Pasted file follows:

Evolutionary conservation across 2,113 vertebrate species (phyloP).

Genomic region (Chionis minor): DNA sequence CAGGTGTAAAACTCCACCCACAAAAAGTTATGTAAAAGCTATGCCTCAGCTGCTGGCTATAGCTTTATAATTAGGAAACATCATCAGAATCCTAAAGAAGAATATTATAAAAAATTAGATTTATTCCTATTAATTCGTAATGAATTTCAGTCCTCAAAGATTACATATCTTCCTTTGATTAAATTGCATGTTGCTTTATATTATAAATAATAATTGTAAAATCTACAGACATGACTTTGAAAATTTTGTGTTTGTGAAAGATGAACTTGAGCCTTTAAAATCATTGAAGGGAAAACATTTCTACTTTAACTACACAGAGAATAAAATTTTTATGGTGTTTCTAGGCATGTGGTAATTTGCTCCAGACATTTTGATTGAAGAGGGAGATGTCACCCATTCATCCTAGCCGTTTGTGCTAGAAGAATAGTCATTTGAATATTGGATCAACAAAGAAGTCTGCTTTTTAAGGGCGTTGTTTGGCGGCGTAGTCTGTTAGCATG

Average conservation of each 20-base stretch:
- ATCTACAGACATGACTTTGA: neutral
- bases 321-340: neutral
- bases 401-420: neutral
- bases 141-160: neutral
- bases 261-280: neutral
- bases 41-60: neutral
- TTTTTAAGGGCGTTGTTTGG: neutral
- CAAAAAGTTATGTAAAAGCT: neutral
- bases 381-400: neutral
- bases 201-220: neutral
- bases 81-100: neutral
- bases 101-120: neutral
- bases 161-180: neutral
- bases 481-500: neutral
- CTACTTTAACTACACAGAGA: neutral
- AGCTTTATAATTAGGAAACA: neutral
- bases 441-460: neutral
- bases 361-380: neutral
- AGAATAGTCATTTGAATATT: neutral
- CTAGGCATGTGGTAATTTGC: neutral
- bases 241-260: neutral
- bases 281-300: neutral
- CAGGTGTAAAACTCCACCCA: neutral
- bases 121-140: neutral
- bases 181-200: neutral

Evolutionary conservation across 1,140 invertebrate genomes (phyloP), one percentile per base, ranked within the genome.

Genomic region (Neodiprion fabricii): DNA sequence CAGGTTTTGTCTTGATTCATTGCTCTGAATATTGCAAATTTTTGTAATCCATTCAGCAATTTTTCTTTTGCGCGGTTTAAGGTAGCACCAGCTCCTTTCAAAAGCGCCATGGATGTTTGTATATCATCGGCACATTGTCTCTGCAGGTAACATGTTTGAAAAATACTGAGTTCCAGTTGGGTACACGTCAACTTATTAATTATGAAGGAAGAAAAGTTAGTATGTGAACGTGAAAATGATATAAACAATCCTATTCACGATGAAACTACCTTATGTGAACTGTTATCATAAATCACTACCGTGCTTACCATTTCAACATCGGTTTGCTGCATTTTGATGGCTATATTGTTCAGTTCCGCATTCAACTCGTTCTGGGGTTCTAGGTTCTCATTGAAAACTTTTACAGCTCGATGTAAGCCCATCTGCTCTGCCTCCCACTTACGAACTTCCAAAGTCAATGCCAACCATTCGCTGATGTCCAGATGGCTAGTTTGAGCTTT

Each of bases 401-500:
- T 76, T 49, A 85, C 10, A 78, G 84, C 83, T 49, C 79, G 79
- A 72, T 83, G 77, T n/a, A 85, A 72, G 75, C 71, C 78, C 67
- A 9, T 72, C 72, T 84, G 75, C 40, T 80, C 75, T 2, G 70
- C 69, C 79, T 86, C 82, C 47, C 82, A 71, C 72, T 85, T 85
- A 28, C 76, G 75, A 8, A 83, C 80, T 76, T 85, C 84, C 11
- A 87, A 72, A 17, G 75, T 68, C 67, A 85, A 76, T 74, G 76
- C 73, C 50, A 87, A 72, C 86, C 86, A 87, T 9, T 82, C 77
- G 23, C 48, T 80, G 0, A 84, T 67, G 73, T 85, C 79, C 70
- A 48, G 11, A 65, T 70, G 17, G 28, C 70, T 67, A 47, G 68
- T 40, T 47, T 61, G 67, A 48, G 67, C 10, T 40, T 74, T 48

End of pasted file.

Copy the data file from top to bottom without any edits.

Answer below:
Evolutionary conservation across 2,113 vertebrate species (phyloP).

Genomic region (Chionis minor): DNA sequence CAGGTGTAAAACTCCACCCACAAAAAGTTATGTAAAAGCTATGCCTCAGCTGCTGGCTATAGCTTTATAATTAGGAAACATCATCAGAATCCTAAAGAAGAATATTATAAAAAATTAGATTTATTCCTATTAATTCGTAATGAATTTCAGTCCTCAAAGATTACATATCTTCCTTTGATTAAATTGCATGTTGCTTTATATTATAAATAATAATTGTAAAATCTACAGACATGACTTTGAAAATTTTGTGTTTGTGAAAGATGAACTTGAGCCTTTAAAATCATTGAAGGGAAAACATTTCTACTTTAACTACACAGAGAATAAAATTTTTATGGTGTTTCTAGGCATGTGGTAATTTGCTCCAGACATTTTGATTGAAGAGGGAGATGTCACCCATTCATCCTAGCCGTTTGTGCTAGAAGAATAGTCATTTGAATATTGGATCAACAAAGAAGTCTGCTTTTTAAGGGCGTTGTTTGGCGGCGTAGTCTGTTAGCATG

Average conservation of each 20-base stretch:
- ATCTACAGACATGACTTTGA: neutral
- bases 321-340: neutral
- bases 401-420: neutral
- bases 141-160: neutral
- bases 261-280: neutral
- bases 41-60: neutral
- TTTTTAAGGGCGTTGTTTGG: neutral
- CAAAAAGTTATGTAAAAGCT: neutral
- bases 381-400: neutral
- bases 201-220: neutral
- bases 81-100: neutral
- bases 101-120: neutral
- bases 161-180: neutral
- bases 481-500: neutral
- CTACTTTAACTACACAGAGA: neutral
- AGCTTTATAATTAGGAAACA: neutral
- bases 441-460: neutral
- bases 361-380: neutral
- AGAATAGTCATTTGAATATT: neutral
- CTAGGCATGTGGTAATTTGC: neutral
- bases 241-260: neutral
- bases 281-300: neutral
- CAGGTGTAAAACTCCACCCA: neutral
- bases 121-140: neutral
- bases 181-200: neutral

Evolutionary conservation across 1,140 invertebrate genomes (phyloP), one percentile per base, ranked within the genome.

Genomic region (Neodiprion fabricii): DNA sequence CAGGTTTTGTCTTGATTCATTGCTCTGAATATTGCAAATTTTTGTAATCCATTCAGCAATTTTTCTTTTGCGCGGTTTAAGGTAGCACCAGCTCCTTTCAAAAGCGCCATGGATGTTTGTATATCATCGGCACATTGTCTCTGCAGGTAACATGTTTGAAAAATACTGAGTTCCAGTTGGGTACACGTCAACTTATTAATTATGAAGGAAGAAAAGTTAGTATGTGAACGTGAAAATGATATAAACAATCCTATTCACGATGAAACTACCTTATGTGAACTGTTATCATAAATCACTACCGTGCTTACCATTTCAACATCGGTTTGCTGCATTTTGATGGCTATATTGTTCAGTTCCGCATTCAACTCGTTCTGGGGTTCTAGGTTCTCATTGAAAACTTTTACAGCTCGATGTAAGCCCATCTGCTCTGCCTCCCACTTACGAACTTCCAAAGTCAATGCCAACCATTCGCTGATGTCCAGATGGCTAGTTTGAGCTTT

Each of bases 401-500:
- T 76, T 49, A 85, C 10, A 78, G 84, C 83, T 49, C 79, G 79
- A 72, T 83, G 77, T n/a, A 85, A 72, G 75, C 71, C 78, C 67
- A 9, T 72, C 72, T 84, G 75, C 40, T 80, C 75, T 2, G 70
- C 69, C 79, T 86, C 82, C 47, C 82, A 71, C 72, T 85, T 85
- A 28, C 76, G 75, A 8, A 83, C 80, T 76, T 85, C 84, C 11
- A 87, A 72, A 17, G 75, T 68, C 67, A 85, A 76, T 74, G 76
- C 73, C 50, A 87, A 72, C 86, C 86, A 87, T 9, T 82, C 77
- G 23, C 48, T 80, G 0, A 84, T 67, G 73, T 85, C 79, C 70
- A 48, G 11, A 65, T 70, G 17, G 28, C 70, T 67, A 47, G 68
- T 40, T 47, T 61, G 67, A 48, G 67, C 10, T 40, T 74, T 48